From learning about 1099 Forms, picking up bookkeeping tips, and figuring out how to calculate a cash flow analysis, it’s easy to feel overwhelmed when starting your own business.
But this is your dream and you shouldn’t need to have an advanced degree in accounting to take control of your business’s finances. So let’s start with the basics.
In this article, we’ll take you through a very important part of running a business, income statements. This is one of three important financial documents that you’ll want to become familiar with — the other two are a balance sheet and a statement of cash flows.
What is an Income Statement?
An income statement, also known as the profit and loss statement, is a financial document that’s important to managing your small business’s financial health. This statement is used to report your revenue, expenses, and profits and losses over a set period of time. The income statement provides you and your accountant with a summary of your finances across the following categories:
- Cost of goods sold (COGS)
- Gross profits
- Operating income
- Net profit
Income Statement versus a Profit and Loss Statement
If you’re new to owning a business, managing both your operations and your small business’s banking can sometimes feel like choppy waters to navigate. If you don’t have a degree in financing (most small business owners don’t) some jargon can get the best of you. That’s okay! That’s where we come in.
You will most likely see the term “income statements” and “profit and loss statements” used interchangeably, and this is because the two are in fact the same. So don’t panic if someone asks about one and you’ve only got the other! You’re good to go, we promise.
What does an Income Statement Tell You About Your Business?
The income statement reports information about your small business’s net profit. This is based on the revenues and expenses reported in the statement. How valuable is this information? It helps a business better understand the following:
- Budgeting — here to cut costs and how to drive revenue through budgeting readjustments
- The cash flow of your business
- Revenue and loss trends
These insights can help you develop actionable plans to grow your business’s profitability.
What is Included on an Income Statement?
When putting together your business’s income statement, include the following categories:
- Revenue: This refers to money made from selling your service or product, and non-operating income from sources like investments.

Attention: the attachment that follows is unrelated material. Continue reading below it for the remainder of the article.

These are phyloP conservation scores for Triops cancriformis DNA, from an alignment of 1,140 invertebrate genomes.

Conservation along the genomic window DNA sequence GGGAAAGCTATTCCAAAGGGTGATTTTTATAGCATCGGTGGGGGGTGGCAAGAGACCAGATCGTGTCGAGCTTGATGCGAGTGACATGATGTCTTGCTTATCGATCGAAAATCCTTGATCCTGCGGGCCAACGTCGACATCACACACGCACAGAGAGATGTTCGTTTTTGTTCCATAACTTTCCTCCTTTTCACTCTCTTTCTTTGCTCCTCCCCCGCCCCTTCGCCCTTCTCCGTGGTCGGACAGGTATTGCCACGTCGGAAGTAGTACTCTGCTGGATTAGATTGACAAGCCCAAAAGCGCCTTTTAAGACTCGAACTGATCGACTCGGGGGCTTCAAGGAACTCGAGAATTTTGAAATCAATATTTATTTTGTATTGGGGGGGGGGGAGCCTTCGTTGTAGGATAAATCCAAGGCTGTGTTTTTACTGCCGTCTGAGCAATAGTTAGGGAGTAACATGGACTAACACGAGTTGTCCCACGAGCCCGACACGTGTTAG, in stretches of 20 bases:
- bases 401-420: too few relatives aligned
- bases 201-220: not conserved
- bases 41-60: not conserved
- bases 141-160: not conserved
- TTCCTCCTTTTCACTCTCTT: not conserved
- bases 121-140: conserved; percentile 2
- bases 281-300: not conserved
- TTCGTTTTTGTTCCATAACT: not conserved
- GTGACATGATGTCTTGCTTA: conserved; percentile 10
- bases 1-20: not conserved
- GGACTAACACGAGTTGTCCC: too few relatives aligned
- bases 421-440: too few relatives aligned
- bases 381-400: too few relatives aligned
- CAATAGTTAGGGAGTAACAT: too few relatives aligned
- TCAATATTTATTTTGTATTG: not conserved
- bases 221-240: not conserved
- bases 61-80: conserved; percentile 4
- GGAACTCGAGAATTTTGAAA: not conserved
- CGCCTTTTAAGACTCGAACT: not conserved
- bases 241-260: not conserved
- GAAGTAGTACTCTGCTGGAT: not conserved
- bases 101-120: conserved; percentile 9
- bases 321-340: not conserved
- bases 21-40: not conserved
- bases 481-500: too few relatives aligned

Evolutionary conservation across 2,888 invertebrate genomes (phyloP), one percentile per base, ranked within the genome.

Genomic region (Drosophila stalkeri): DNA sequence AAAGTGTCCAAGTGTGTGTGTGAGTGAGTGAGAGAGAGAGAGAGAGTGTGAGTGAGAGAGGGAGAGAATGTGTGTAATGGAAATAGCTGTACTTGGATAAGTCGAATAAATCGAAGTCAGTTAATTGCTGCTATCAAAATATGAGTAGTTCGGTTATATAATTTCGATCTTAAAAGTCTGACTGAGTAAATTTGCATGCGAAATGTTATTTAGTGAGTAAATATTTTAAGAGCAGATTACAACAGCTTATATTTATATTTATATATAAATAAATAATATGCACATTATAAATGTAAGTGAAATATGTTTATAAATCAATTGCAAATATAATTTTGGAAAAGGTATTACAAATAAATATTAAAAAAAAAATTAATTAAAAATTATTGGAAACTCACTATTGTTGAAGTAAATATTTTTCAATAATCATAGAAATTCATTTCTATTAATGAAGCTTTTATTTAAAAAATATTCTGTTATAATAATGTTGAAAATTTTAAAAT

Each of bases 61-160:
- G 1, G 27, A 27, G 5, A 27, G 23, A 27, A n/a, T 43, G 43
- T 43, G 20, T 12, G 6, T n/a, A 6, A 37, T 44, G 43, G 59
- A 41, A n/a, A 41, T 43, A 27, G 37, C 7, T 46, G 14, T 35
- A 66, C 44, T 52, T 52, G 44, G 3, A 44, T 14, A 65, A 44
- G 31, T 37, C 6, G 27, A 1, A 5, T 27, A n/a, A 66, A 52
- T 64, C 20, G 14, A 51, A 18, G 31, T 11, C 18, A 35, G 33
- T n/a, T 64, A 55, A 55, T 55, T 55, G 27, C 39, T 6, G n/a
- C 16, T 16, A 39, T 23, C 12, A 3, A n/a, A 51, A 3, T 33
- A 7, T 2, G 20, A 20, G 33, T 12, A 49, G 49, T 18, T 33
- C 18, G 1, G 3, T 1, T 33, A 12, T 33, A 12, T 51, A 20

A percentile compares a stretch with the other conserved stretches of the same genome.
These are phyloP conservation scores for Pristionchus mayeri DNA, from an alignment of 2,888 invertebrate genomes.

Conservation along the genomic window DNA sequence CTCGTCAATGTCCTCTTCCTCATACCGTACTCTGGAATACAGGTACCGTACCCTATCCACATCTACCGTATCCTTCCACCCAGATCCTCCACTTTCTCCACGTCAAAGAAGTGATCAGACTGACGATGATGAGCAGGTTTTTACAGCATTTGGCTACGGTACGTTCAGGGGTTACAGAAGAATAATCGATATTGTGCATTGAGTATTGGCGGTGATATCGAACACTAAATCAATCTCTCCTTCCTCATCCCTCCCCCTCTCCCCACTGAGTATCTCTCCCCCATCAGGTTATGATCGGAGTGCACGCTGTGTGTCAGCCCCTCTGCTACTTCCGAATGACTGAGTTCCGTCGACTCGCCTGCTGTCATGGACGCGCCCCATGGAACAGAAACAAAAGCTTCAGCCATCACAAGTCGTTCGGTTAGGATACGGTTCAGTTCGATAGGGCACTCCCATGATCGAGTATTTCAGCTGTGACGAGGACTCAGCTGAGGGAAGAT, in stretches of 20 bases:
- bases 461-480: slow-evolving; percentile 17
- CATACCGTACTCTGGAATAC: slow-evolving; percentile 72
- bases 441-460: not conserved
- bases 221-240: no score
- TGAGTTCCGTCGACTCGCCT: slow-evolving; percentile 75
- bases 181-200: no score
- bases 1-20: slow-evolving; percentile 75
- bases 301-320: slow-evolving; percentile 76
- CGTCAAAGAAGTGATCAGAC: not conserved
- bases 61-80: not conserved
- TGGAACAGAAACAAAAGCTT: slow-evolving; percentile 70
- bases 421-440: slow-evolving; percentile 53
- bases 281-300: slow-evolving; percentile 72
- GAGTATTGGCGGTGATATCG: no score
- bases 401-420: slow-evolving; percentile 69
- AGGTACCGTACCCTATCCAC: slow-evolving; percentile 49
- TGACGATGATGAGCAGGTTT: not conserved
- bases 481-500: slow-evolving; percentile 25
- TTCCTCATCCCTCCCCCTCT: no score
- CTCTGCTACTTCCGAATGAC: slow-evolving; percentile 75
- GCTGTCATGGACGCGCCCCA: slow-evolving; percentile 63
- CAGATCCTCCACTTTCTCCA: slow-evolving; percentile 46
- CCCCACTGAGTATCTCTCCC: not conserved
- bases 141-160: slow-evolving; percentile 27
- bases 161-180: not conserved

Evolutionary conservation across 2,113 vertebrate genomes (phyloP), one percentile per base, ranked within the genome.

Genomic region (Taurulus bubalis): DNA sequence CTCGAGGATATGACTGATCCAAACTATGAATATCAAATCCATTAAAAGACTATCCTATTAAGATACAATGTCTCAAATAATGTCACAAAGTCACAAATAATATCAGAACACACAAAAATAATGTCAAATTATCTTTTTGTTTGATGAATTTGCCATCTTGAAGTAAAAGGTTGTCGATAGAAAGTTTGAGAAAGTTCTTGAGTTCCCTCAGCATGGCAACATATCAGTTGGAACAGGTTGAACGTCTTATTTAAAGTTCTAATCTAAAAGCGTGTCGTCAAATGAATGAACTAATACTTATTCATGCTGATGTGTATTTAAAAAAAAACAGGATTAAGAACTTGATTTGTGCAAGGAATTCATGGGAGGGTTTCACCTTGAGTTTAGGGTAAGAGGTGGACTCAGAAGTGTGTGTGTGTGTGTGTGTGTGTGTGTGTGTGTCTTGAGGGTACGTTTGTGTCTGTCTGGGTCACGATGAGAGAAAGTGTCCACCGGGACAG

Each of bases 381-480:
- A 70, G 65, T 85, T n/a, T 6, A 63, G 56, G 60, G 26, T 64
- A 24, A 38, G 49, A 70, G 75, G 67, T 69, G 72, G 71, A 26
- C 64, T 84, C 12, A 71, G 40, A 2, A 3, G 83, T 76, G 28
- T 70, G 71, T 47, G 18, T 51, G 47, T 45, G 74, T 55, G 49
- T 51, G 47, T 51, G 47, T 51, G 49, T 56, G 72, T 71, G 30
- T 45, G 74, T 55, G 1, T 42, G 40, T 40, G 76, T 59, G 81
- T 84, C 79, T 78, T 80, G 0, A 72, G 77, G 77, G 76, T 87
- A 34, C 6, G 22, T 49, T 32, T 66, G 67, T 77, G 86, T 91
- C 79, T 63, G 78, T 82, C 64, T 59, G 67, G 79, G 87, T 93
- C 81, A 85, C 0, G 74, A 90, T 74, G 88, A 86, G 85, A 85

- Cost of Goods Sold (COGS): The amount of money needed to provide your service or product.
- Gross Profit: The product of subtracting your COGS from your net sales (money earned from your product or service).
- Expenses: This refers to operating expenses. This is money you’ve invested in the function of your business, such as administrative costs, rent, payroll, or utilities.
- Operating Income: The profit earned from ongoing operations. This is the product of taking your gross profit and subtracting all of your operating expenses.
- Net Profit: Total money your business earned after you deduct expenses. This is the product of taking gross profit and subtracting total expenses.
Single-Step vs. Multi-Step Income Statement
The single-step approach is simple. This approach takes revenue and subtracts expenses to equal net income. The single-step approach lumps all the revenues into one figure and the expenses into one figure to use one simple equation to make the process more streamlined.
The multi-step income statement is a method of creating your financial statement using four critical areas of your business’s operations: gross, operating, pretax, and after-tax. The multi-step approach first takes operating expenses from the gross profit to find operating income. Then additional revenues are added while expenses are subtracted to find income before taxes. Lastly, taxes are deducted in order to find net income.
There you have it, a crash course on the income statement. Check out our post on profit and loss statements (see, told you you’d see them used interchangeably!) for more information on how to put together this document.